DAME Awards 2010, part 1
EchoPilot’s 3D forward looking sonar, mentioned here last year when Kees covered METS, purportedly just started shipping, and the screen shots posted at the company site are even more compelling. That spire imaged above, for instance, represents a navigation buoy with a triple mooring system. But might this product be causing the judges of this year’s DAME (Design at METS) Award some anguish? They did choose it as one of the six finalists in the Marine Electronics category, but it’s got to be difficult to judge such a unique technology on the basis of screen shots, especially when they can get more hand’s with some of the other other nominees…
Two worthy competitors in the category are the new Vesper Marine Watchmate 850 transponder, discussed here in Sept., and Garmin’s GPSMap 720, the European version of the 740 that’s been impressing me no end. Other nominees are the CMI compass by Autonautical Instrumental — which I don’t really understand, to be frank — and Spinlock’s slick-looking Rope Sense portable load sensors (there’s a model with wireless connectivity to PCs too). And finally there’s the EmpirBus NXT, which looks to be a very flexible control/monitor for a distributed power system. All the input/output seen in diagram below certainly looks intriguing, but, again, like a hard product to fully comprehend and judge.
At any rate, the stated criteria for the DAME Awards goes like this: “The judges are looking for all-round excellence in design. They will evaluate styling, construction, functionality and innovation. Ease of use and originality will also be taken into account, along with other factors such as price versus performance.” It will be interesting to see who they choose for a marine electronics winner next Tuesday, when the show opens, and of course there are many electronic products in other categories…
I’ll cover more DAME nominees soon, but anyone can check out the list posted on the DAME page here, and you can find details about the nominees in the New Products section, which includes lots of interesting products that either weren’t entered for a DAME, or weren’t chosen as finalists. I’ll close with a non-electronic product that seems practical but also surprising for its name. METS is a tremendous example of how global the marine industry is, but I guess some words can still have a different impact on one continent than another. Check out www.shitstrip.com, but watch out for the animated seagull poops ;-).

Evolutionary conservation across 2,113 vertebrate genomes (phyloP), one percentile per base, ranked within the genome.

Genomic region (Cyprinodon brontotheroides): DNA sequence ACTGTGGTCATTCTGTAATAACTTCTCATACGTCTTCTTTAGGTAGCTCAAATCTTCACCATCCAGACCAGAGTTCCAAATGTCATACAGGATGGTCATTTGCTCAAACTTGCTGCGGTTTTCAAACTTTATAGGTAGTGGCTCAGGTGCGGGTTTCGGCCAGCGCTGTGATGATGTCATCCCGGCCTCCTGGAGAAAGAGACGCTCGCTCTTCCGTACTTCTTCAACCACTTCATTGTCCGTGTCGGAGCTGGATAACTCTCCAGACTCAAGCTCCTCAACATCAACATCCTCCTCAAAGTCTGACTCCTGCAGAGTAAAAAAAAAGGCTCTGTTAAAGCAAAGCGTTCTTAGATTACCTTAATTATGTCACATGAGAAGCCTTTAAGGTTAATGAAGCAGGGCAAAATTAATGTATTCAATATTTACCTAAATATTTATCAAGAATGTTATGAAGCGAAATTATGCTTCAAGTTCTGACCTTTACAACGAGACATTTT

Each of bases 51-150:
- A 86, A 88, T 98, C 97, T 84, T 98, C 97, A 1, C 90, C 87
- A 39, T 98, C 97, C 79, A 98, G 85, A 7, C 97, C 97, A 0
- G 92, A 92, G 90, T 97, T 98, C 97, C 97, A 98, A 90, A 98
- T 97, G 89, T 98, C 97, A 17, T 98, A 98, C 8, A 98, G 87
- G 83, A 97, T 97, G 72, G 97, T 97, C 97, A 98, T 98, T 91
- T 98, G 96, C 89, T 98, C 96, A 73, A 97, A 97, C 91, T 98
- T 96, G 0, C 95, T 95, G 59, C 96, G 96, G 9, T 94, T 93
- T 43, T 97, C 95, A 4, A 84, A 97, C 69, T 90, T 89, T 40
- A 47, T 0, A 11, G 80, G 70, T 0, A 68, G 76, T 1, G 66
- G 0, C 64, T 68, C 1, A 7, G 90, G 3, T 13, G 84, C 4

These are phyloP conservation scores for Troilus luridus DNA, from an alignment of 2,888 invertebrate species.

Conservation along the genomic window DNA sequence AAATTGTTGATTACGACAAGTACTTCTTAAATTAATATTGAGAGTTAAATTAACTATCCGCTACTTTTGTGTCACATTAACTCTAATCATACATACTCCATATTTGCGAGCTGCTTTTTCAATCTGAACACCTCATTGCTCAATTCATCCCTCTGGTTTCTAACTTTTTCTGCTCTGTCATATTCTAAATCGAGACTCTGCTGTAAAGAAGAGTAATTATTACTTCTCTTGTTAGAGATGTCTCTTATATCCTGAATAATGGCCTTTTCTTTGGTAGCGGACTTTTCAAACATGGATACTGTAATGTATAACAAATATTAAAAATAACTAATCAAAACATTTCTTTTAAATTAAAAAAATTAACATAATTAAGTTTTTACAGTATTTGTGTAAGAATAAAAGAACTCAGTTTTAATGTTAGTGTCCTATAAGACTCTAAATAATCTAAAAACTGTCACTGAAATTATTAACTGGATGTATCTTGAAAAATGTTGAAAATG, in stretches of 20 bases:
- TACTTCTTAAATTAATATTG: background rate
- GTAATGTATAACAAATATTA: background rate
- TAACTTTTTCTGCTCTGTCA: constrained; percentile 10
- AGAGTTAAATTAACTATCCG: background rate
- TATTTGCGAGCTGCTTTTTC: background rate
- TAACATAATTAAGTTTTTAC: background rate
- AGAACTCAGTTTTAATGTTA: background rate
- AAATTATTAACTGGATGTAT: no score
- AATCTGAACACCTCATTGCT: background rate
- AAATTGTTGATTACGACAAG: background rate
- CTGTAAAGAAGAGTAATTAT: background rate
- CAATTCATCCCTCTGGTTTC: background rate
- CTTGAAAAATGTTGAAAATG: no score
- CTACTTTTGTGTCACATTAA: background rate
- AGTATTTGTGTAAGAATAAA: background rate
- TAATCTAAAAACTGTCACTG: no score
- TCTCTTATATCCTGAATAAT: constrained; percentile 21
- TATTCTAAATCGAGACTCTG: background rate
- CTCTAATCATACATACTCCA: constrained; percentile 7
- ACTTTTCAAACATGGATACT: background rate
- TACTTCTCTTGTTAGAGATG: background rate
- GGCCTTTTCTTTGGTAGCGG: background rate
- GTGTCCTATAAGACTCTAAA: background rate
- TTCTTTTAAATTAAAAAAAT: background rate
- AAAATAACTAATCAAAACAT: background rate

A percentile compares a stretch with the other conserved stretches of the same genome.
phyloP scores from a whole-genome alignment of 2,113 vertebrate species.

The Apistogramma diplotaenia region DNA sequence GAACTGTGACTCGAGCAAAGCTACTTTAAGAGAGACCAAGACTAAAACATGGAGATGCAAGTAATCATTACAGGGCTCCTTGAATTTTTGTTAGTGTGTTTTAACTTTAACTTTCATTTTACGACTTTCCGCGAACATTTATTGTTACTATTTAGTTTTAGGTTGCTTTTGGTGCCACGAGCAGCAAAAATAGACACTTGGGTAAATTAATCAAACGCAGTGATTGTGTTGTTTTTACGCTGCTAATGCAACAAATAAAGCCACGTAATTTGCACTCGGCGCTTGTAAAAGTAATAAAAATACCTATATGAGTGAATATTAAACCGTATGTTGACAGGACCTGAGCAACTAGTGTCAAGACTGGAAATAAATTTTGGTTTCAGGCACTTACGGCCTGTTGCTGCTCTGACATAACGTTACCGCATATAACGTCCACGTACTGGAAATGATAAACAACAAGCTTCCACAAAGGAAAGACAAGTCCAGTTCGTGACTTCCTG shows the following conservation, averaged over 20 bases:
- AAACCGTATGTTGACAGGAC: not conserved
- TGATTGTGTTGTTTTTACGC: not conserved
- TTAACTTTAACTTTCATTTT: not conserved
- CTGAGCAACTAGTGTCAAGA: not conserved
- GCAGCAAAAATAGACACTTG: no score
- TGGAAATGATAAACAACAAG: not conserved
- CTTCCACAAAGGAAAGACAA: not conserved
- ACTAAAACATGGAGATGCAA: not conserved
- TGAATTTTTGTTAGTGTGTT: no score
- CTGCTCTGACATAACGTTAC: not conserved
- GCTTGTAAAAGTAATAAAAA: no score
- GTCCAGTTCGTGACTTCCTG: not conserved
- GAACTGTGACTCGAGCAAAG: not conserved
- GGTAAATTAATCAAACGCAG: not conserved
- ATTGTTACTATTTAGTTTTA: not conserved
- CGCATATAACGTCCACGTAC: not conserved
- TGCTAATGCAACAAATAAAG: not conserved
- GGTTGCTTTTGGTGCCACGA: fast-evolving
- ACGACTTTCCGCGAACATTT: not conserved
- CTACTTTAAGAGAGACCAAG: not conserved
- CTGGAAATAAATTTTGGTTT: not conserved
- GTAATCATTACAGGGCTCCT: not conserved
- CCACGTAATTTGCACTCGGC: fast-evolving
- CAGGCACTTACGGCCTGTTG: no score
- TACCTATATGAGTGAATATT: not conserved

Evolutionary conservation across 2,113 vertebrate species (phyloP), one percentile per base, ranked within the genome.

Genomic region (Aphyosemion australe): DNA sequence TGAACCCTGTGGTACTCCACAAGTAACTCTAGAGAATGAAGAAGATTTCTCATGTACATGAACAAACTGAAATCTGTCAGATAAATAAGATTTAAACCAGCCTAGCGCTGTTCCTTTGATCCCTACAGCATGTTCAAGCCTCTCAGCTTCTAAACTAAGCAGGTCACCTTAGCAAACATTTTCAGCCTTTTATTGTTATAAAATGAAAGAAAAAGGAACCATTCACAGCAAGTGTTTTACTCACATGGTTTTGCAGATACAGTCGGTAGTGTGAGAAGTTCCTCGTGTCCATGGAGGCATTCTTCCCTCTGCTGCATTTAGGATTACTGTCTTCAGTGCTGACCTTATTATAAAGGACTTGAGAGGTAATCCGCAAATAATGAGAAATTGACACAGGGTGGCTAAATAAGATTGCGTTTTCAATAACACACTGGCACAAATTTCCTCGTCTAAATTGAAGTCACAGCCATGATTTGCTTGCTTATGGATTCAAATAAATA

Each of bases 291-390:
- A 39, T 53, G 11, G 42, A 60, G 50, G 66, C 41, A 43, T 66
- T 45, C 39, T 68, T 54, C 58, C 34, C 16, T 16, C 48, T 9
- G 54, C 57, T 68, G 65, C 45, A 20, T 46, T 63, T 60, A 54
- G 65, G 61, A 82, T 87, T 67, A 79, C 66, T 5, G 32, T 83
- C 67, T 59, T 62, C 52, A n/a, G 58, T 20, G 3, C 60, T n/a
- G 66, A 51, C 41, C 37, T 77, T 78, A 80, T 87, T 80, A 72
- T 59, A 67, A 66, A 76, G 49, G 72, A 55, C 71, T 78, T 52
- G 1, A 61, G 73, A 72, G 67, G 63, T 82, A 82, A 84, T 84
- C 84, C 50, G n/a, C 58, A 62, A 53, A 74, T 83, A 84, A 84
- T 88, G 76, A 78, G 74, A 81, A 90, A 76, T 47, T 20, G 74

I remembered that this is not the first bird poop product mentioned on Panbo:
I don’t see the CMI compass on the Autonautic Instrumental website
There is a YouTube “video” (more like an audio with subtitles) here
I think what it does is compare the compass, GPS-compass, and gyro-compass readings, together with GPS position and variation calculated from that, to give you your precise deviation table and true heading.
The CMI compass website is http://www.cmicompass.com/en/
Incidentally, I’m not going to METS myself, but will be watching closely from afar. And I’m pleased to report that Kees Verruijt says he will again send in notes on gear he checks out at the show. And more observations are welcome. With something like 1,250 exhibitors, no one person can see everything at METS.
I’m with you Ben, I cant make out the CMI compass, it merely seems they have corrected a electronix fluxgate compass for deviatation electronically ( which nearly all the current crop do anyway) then applid a table of variatations to output a true heading, big deal. Lots of marketing fluff then presets this as inovation
It seems to be a interfacing gadget that includes software to help a compass adjuster both compensate a conventional magnetic compass and prepare a deviation table as he does so. This would be especially helpful with steel boats or steel ships.
Useful for commercial shipping, perhaps, in that they quote directives that seem to imply that the ship’s master would not have to hire a compass adjuster, but could do the job himself, with the aid of the software included in the gadget.
Other than the magnetic compass compensation process, while underway the interfacing features allow you to choose which heading sensor (GPS compass, magnetic compass, gyroscopic compass) is used to control the ship’s autopilot.
It seems to be overkill for a yacht, but may be useful for commercial shipping.
I think that CMI compass is a great product.
The manufacturer not mentioned the fluxgate compass. Is the first equipment in the history of navigation able to provide the autopilot with the True course signal derived from the magnetic compass processed and corrected in real time. If real, sounds great!